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How or where could I find info about publicly traded companies about how stock owner friendly their compensation schemes are for their board and officers?

I would like this info as a part of my decision-making process of investing in stocks.

Background: Nowadays board and officers seem to secretly steal money from shareholders through options and other ways. The stock buybacks that people think should boost the earnings per stock is in reality issued back to the management of the company and is a more stealth way to take money from the company compared to take higher salaries.

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    This should be available in the annual report, probably in a directors' remunerations section for most companies. Are you able to provide any evidence of anything you allege in your "background" section? If the board and officers of a company are stealing money from shareholders that is a matter for law enforcement or at least the courts and director remunerations are voted on at AGMs. – MD-Tech Oct 23 '15 at 14:18
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    Are you sure it is stealing and not just disclosed in big documents that people may be too lazy to read through to understand the compensation given to employees? – JB King Oct 24 '15 at 2:05
  • Fraudulent behavior and stealing is obviously the same thing for anyone with a sound mind. I hoped that would be what was to be found in here. Maybe I was wrong. – MacProGirl Oct 25 '15 at 23:44
  • Fortunately many analytics today have a watch for these kinds of schemes to see that the management takes a fair share and that it is transparent. AFAIK it isn't decided on annual meetings to whom all options given out as remunerations should go to. – MacProGirl Oct 25 '15 at 23:51
  • For US, past year comp is in 10K, as (now) answered. However proposed next year comp in the proxy solicitation (14A and often addenda thereto) is IME usually explained in much more detail. Other countries probably differ, although a few UK holdings I've had over the years were similar to US practice. – dave_thompson_085 Oct 19 '16 at 21:04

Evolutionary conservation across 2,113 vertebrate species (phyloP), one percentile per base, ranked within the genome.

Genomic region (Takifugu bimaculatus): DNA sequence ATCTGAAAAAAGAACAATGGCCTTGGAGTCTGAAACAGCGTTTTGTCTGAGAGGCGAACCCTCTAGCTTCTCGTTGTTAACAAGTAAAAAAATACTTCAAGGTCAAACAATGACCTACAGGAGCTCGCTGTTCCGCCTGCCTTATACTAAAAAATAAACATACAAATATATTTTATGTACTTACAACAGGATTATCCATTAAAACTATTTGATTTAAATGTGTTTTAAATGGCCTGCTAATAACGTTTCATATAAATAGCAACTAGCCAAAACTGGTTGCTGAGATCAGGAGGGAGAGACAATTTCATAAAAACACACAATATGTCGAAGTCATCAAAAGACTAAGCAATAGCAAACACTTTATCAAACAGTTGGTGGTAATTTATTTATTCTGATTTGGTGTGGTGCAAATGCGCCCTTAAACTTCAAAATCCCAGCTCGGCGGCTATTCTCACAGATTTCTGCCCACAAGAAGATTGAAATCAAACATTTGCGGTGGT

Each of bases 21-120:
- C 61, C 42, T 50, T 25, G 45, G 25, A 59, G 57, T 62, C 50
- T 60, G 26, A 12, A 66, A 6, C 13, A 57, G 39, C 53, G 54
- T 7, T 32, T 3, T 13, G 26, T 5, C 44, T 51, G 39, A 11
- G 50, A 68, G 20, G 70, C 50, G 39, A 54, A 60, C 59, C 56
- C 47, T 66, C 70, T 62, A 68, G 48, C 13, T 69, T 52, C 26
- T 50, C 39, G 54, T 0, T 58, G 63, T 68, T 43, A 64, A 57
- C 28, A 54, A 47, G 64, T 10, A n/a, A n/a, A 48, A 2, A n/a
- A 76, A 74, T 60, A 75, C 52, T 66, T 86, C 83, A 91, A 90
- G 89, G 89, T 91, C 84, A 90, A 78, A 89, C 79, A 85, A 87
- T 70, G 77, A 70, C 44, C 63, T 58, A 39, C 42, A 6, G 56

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Compensation information is available in the annual reports (10-k filings) which are available from the SEC EDGAR system or, generally, the company's website. Additionally, insider transactions are reported to the SEC so you can see when an insider buys or sells stock or exercises options received as compensation.

Background: Nowadays board and officers seem to secretly steal money from shareholders through options and other ways. The stock buybacks that people think should boost the earnings per stock is in reality issued back to the management of the company and is a more stealth way to take money from the company compared to take higher salaries.

... How do you know this is happening if you don't know where to go to get the data needed to determine whether or not this is happening? Do you really think company share buybacks involve just the amount of shares to pay an executive? Apple has bought back $117,000,000,000 worth of shares from the fourth quarter 2012 through the second quarter 2016, and paid a pretty substantial amount in dividends over the same period. Do you really think these shares were simply handed to the executives? The huge pension funds and other huge investors would not let this slide for very long if it were even close to being true.

Don't come to an unfounded conclusion then seek data to prove your position. Look at and analyze data THEN come to a conclusion.

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Converting the comment from @MD-Tech into answer

How or where could I find info about publicly traded companies about how stock owner friendly their compensation schemes are for their board and officers?

This should be available in the annual report, probably in a directors' remunerations section for most companies

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